I look forward to following the progress of this company.  The concept is so simple that I believe it has a good chance of intriguing more homeowners than confusing them.  Most importantly, it might just get homeowners thinking and talking about their ductwork — the home’s equivalent to the human cardiovascular system.

4 Responses »

  1. Just be careful. You still have to do an analysis of the duct system to make sure it’s not too small. Sealing a small duck system can cause more problems than if you left the leaks there. I am all for sealing ducted systems, as long as it is done with consideration of all factors


  2. Great post, Trish – and that was a great ASHRAE/AHRI Expo, wasn’t it?
    I was so busy with the seminars and Tech. Committee meetings that I never even got to the expo, so I’m glad you mentioned this.

    We just had the ducts in our home cleaned and sanitized after a sewage backup was cleaned up in our basement.
    We’ve used this particular duct cleaner before (they are great, and I can vouch for that because I’ve been in the HVAC industry for more than 30 years and speak on IAQ and energy conservation around the world).
    They also just happen to be the certified installer in Michigan for Aeroseal and they were telling me about it (of course).

    It makes a lot of sense. The EPA estimates that 10-15% of air volume is lost as it travels through leaky ducts, both in homes and in commercial/industrial buildings.
    The prices that you were quoted at the Expo were right in line with what they had told me it would cost for our home, so for anyone who’s planning on staying in their home for more than 3-4 years, it should be a no-brainer to get it done.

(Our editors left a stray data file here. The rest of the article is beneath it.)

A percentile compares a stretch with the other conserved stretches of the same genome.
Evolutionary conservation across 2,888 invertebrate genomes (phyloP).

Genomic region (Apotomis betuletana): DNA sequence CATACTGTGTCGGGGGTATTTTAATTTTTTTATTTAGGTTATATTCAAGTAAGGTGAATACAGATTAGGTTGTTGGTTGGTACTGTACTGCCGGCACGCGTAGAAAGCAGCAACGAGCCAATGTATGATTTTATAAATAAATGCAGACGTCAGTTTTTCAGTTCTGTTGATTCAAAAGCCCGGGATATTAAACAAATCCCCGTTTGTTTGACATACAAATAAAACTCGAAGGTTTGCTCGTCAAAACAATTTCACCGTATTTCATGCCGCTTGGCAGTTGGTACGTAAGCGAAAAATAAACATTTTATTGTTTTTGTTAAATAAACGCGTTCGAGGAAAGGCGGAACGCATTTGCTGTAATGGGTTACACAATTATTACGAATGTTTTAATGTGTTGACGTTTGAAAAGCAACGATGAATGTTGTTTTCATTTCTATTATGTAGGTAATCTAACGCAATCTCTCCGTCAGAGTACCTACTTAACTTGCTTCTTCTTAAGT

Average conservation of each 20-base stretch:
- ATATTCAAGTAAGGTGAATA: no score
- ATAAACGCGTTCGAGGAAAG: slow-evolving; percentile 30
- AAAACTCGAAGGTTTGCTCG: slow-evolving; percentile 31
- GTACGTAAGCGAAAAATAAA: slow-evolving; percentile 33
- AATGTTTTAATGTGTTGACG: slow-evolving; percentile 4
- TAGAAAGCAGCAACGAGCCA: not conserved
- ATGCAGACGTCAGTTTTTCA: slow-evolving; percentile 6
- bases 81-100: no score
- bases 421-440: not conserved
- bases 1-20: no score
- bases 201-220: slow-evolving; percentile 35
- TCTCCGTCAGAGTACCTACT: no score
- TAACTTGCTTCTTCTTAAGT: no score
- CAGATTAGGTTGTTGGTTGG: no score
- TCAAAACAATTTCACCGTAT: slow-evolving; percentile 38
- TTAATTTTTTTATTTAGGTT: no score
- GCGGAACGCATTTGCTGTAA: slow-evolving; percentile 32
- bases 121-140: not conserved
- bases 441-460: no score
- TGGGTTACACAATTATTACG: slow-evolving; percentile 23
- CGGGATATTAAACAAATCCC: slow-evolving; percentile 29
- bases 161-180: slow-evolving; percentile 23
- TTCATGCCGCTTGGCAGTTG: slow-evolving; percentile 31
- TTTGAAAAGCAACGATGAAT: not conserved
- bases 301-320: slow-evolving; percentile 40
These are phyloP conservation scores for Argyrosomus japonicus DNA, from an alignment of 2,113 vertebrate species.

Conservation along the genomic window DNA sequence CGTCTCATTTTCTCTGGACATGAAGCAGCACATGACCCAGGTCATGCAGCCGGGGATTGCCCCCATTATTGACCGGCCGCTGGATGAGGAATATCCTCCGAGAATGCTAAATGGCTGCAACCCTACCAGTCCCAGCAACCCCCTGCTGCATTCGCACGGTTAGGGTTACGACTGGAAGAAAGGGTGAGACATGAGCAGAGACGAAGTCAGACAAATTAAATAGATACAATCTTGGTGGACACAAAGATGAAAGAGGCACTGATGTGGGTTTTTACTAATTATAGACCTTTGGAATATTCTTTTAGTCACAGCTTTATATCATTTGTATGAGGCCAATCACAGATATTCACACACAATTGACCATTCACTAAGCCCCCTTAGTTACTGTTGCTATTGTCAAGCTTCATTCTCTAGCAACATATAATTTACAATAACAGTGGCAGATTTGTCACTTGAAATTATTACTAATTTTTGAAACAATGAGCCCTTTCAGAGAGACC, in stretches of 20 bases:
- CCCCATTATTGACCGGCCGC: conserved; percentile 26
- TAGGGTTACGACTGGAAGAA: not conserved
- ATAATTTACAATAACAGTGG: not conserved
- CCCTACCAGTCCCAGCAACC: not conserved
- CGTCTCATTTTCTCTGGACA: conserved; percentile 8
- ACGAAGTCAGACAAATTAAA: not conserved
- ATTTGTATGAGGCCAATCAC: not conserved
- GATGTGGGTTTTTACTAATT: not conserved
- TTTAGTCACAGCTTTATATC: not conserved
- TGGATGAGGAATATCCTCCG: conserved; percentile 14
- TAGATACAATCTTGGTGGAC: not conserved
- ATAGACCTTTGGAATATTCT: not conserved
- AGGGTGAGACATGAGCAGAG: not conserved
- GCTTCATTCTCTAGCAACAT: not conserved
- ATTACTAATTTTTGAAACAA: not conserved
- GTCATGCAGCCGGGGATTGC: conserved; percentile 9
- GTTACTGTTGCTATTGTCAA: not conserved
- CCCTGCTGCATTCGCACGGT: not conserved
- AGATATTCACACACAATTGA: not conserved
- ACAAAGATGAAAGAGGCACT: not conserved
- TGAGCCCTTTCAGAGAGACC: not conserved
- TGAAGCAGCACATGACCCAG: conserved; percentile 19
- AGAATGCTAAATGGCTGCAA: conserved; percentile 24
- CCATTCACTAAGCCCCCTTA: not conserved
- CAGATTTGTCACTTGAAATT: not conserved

Also, because there will be more air flowing to the farthest ends of the ducts, those rooms, which are usually too hot in the summer and too cold in the winter, should also be more comfortable.
    How can anyone not do it – save money and be more comfortable at the same time?

  3. Trish, This is a very interesting product, or really it’s installation, as the biggest problem with leaky ductwork is lack of access to the problem areas. Found a good video on the product, … and will be checking it out further.

  4. One of the most important factors is to get the duct system within the heated or cooled envelope.. so if it does leak it goes into the temperate spaces.. double wide Modular homes that have all the duct work under the house even in a skirted area provides a haven for critters to spend the winter… in comfort…They chew new holes each year… so design the system so, for example, return ducts do NOT circulate through attic spaces that turn to be 140 degrees in the summer… the conductive loss can be considerable too…. If putting duct systems under a concrete slab, make sure the under slab area is perfectly dry…. and the surrounding concrete of the duct system is integral with the floor slab.. so that any lost heat or cool is conducted to the conditioned space..